Some jam is just too damned good not to share with the rest of the class. You want to bring a few jars home to share with friends and family at or after the holidays, or tote your aunt’s famous gravy back with you—but have you thought about how to get foods through airport security and what foods are allowed onboard? Yes, of course, you can always check a bag, but: 1. That can cost up to one squillion dollars, depending on the airline and your status on it. 2. Who wants their muffins or cheese log squished next to their unlaundered unmentionables in their hard-sided suitcase? So how do you know what foods you can bring on a plane?
The TSA has scanned, seen, and confiscated it all, and have some pretty great online and app-based resources, so travelers will never have to be stuck in the unfortunate position of trashing (or chugging) their delicious goods or gifts because they inadvertently tried to carry on some contraband food. We’ll get to specifics, but here are a few good things to know if you want to bring food on a plane:
Foods must either be whole and natural, or placed in a container or otherwise wrapped. All foods must be X-rayed. Food must conform to the 3-1-1 liquids rule, which means that travelers are allowed to bring a quart-sized bag of liquids, aerosols, gels, creams and pastes through the checkpoint and these items must be 3.4 ounces—100 milliliters—or less per item.
But let's get specific, shall we? We've assembled a handy list of breakfast items and how likely it is that you can get these foods through airport security.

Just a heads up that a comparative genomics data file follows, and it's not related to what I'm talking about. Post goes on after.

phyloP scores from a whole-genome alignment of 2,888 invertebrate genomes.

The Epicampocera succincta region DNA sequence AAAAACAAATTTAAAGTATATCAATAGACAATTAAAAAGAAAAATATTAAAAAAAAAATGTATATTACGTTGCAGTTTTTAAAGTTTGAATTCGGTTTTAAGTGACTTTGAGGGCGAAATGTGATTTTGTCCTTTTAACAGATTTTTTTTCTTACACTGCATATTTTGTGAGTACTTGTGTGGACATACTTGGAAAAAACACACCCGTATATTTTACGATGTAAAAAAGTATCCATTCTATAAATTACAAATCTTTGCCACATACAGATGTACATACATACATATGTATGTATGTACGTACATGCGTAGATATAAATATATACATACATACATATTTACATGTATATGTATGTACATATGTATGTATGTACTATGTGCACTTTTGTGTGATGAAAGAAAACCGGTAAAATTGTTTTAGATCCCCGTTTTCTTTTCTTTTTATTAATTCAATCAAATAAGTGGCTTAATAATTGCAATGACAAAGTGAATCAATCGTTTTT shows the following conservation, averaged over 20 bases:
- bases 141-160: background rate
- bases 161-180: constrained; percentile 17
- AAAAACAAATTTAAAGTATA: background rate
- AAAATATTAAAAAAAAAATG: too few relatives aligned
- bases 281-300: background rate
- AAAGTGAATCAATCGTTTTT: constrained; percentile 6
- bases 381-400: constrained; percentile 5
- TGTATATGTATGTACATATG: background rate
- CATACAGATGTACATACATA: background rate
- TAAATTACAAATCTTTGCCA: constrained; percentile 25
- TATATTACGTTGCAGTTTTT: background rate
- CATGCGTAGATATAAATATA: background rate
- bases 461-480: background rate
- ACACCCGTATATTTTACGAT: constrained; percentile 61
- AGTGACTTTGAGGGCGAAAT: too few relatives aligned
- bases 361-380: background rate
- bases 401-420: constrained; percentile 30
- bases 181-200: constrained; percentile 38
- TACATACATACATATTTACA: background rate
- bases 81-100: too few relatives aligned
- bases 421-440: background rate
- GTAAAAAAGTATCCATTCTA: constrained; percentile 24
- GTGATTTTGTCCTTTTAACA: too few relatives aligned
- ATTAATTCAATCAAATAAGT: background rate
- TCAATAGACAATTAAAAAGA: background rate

Jam and Jelly
You could perhaps chance a sealed jelly packet if you can’t bear the notion of traveling without it, but if grandma has given you some of her famous rhubarb jam or quince preserves, it’ll have to travel in your checked bag. (And make sure you bubble wrap and double-bag that, unless you dig sticky luggage.)
The TSA is bizarrely specific about “passion fruit jam (more than 3.4 oz)” and the fact that it must be checked.
What is your life? And yes, you may bring your butter aboard the plane.
Your loaf or slices may accompany you aboard the plane, but they will sadly be bereft of passion fruit jam, so hopefully your plane butter is sufficient. Weirdly, you may bring a toaster oven, but there are no specific notes about what would happen if you attempted to make toast while in flight. Hmmmmm.
Bring that unpeeled orange, banana, or apple right on board. Sliced is fine, but if it’s cut up enough to be considered a salsa, you’ll have to check it.
The TSA is so specific about this, they call it out on their website. You may not travel with gravy on your person and must check it if you are packing more than 3.4 ounces.
Please enjoy your trip, knowing that you will not have to be separated from your egg at any point, save for when it is traveling through the X-ray machine and possibly being additionally inspected.
Coffee Cake or Leftover Pie
Cake and pie may undergo additional scrutiny, but they can travel in the cabin with you.
Have at it—just make sure they’re wrapped or otherwise contained.
Gotta check that, or buy it on the other side of security.
Your oatmeal must be dry. Perhaps you can get a cup of hot water once you’re through screening.
Hard cheese can be your travel buddy (though you’ll have to hand-tear or gnaw it because that cheese slicer is check-only), but cream cheese and cottage cheese must adhere to the 3-1-1 rule.
You may travel with waffles, as well as irons both domestic and Belgian.
Bacon and Sausage
You may tote your emotional support bacon or sausage onboard, so long as it is wrapped. If you are for some reason walking around with unwrapped bacon and sausage at the airport, please sit next to any member of the Extra Crispy team because we want to know you.
For more about foods that you can and cannot bring onboard an airplane, visit or download the TSA app.